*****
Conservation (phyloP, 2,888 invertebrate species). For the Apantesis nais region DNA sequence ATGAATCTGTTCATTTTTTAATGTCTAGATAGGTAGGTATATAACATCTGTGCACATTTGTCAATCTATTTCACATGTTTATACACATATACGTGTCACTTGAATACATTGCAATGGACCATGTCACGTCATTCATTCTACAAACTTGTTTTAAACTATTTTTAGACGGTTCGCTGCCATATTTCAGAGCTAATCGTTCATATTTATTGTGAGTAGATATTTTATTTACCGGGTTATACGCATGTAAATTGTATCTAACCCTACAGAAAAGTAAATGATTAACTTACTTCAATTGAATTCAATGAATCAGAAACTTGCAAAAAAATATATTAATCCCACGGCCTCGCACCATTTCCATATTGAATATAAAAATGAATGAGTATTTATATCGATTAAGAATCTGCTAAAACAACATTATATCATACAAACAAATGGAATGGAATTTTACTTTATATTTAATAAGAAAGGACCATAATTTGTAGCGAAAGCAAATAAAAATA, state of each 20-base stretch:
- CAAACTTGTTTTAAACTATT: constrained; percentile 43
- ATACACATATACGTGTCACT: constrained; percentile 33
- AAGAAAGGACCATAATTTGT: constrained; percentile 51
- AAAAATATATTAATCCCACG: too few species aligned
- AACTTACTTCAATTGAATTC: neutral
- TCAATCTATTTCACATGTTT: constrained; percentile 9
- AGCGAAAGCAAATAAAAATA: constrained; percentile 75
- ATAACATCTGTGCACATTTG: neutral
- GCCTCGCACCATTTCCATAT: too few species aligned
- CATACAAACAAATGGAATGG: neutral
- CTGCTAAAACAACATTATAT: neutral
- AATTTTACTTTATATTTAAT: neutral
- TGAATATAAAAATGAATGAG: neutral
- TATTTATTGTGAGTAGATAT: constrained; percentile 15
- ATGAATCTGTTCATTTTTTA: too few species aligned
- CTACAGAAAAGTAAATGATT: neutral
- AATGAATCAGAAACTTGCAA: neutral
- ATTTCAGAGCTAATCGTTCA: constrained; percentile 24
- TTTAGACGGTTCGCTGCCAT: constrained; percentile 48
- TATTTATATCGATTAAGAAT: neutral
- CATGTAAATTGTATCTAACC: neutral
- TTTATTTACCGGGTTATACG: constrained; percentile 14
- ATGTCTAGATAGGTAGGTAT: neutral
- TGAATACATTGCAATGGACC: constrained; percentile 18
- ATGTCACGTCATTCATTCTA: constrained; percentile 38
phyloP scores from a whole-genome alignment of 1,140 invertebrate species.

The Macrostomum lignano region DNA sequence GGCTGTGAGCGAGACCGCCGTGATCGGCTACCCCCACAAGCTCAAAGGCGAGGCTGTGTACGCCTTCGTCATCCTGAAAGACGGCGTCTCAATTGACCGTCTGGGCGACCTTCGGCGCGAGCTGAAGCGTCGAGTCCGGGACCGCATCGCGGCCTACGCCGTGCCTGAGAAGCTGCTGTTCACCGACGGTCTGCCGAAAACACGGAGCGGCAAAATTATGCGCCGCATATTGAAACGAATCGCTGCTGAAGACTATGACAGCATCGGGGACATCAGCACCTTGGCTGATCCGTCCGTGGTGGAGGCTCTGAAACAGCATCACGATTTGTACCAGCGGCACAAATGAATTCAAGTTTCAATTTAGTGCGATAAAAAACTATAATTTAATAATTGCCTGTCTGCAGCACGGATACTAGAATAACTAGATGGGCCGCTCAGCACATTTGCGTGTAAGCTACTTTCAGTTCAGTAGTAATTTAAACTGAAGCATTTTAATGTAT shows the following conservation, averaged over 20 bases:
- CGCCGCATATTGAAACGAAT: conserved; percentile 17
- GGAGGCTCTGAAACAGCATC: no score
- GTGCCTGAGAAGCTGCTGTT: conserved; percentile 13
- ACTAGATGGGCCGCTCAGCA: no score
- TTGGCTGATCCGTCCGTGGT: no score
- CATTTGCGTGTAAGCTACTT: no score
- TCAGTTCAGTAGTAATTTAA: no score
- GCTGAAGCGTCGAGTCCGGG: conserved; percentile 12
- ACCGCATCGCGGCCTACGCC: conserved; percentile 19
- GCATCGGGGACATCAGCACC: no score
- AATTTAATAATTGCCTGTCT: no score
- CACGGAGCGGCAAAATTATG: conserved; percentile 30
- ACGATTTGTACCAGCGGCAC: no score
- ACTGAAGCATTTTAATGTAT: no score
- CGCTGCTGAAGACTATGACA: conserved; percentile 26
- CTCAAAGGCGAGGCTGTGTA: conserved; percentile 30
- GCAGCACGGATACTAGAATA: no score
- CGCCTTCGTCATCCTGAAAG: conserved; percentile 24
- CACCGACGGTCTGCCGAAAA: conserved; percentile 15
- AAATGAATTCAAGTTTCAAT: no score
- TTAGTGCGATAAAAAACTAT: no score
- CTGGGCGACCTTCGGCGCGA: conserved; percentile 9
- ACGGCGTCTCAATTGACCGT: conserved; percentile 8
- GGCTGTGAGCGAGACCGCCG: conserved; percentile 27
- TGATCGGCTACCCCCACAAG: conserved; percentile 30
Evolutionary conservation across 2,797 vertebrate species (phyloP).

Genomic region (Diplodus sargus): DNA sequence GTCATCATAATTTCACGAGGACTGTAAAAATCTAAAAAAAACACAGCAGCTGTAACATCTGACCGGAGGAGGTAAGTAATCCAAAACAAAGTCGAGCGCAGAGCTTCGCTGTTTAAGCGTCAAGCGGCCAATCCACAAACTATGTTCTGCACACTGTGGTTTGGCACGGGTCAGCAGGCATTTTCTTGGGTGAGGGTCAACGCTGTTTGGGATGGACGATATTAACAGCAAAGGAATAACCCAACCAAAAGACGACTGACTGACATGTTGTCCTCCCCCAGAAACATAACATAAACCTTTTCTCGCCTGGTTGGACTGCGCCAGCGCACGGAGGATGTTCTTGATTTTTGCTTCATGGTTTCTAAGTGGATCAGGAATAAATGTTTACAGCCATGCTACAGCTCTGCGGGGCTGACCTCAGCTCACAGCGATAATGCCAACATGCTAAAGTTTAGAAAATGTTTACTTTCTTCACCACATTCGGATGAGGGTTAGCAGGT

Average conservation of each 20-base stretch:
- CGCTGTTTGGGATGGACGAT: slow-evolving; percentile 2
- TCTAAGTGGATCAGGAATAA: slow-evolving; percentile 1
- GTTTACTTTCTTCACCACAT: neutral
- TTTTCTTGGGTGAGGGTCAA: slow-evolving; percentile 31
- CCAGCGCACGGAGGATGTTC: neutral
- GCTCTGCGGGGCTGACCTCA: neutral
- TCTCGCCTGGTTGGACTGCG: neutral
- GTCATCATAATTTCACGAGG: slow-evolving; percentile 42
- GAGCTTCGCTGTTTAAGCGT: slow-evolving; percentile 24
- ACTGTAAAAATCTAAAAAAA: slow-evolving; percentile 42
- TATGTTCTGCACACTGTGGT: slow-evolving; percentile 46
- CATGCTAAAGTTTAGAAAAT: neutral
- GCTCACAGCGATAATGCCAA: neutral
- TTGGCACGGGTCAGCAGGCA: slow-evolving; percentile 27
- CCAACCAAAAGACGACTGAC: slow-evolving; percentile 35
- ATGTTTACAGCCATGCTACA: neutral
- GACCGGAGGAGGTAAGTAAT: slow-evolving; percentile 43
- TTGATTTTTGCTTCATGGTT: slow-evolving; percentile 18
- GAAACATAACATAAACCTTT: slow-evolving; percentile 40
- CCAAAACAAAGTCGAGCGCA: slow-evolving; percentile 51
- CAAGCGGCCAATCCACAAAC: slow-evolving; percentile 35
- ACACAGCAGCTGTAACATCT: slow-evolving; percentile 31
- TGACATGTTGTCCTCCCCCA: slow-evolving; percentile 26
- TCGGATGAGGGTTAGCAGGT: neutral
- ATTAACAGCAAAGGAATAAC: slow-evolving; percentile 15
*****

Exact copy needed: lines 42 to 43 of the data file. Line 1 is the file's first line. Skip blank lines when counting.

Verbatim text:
- ACTGAAGCATTTTAATGTAT: no score
- CGCTGCTGAAGACTATGACA: conserved; percentile 26